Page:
Maize or corn is a cereal crop that is grown widely throughout the world in a range of agroecological environments. More maize is produced annually than any other grain. About 50 species exist and consist of different colors, textures and grain shapes and sizes. White, yellow and red are the most common types. The white and yellow varieties are preferred by most people depending on the region.
Maize was introduced into Africa in the 1500s and has since become one of Africa’s dominant food crops. Like many other regions, it is consumed as a vegetable although it is a grain crop. The grains are rich in vitamins A, C and E, carbohydrates, and essential minerals, and contain 9% protein. They are also rich in dietary fiber and calories which are a good source of energy.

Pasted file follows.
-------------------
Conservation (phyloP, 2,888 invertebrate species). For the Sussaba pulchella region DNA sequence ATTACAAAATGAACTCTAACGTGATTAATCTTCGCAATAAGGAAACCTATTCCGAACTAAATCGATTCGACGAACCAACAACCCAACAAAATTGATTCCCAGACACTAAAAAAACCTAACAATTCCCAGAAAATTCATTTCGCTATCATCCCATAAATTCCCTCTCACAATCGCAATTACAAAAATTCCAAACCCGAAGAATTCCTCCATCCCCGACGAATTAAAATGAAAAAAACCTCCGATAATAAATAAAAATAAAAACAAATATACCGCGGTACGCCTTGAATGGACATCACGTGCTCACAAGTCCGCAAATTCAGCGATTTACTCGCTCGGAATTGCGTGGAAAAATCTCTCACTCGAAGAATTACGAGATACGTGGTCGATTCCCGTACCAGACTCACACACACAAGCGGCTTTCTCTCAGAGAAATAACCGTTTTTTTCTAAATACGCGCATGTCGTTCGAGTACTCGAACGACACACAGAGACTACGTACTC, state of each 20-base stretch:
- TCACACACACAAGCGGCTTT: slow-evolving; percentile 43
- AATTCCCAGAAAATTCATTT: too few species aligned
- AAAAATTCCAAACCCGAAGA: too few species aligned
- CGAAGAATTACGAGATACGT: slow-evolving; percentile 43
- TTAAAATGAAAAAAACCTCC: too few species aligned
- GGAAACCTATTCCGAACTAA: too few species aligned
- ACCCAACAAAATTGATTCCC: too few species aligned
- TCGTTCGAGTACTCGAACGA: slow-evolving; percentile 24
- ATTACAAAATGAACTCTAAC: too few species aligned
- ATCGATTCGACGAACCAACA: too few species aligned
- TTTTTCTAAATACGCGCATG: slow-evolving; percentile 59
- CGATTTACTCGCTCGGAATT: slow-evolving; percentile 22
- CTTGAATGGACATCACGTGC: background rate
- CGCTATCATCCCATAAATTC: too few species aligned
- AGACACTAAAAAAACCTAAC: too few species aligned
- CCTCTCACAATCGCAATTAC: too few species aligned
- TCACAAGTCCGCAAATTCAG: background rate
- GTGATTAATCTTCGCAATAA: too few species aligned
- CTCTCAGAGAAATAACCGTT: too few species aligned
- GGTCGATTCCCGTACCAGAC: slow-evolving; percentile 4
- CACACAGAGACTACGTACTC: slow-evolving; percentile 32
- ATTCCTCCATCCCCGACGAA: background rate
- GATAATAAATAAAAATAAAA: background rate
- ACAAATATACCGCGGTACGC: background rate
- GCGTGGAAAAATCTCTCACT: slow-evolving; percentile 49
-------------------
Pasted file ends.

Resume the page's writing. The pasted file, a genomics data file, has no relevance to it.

Maize is the most important cereal crop in sub-Saharan Africa (SSA) and an important staple food for more than 1.2 billion people in SSA and Latin America. All parts of the crop can be used for food and non-food products. In industrialized countries, maize is largely used as livestock feed and as a raw material for industrial products. Maize accounts for 30−50% of low-income household expenditures in Eastern and Southern Africa. A heavy reliance on maize in the diet, however, can lead to malnutrition and vitamin deficiency diseases such as night blindness and kwashiorkor.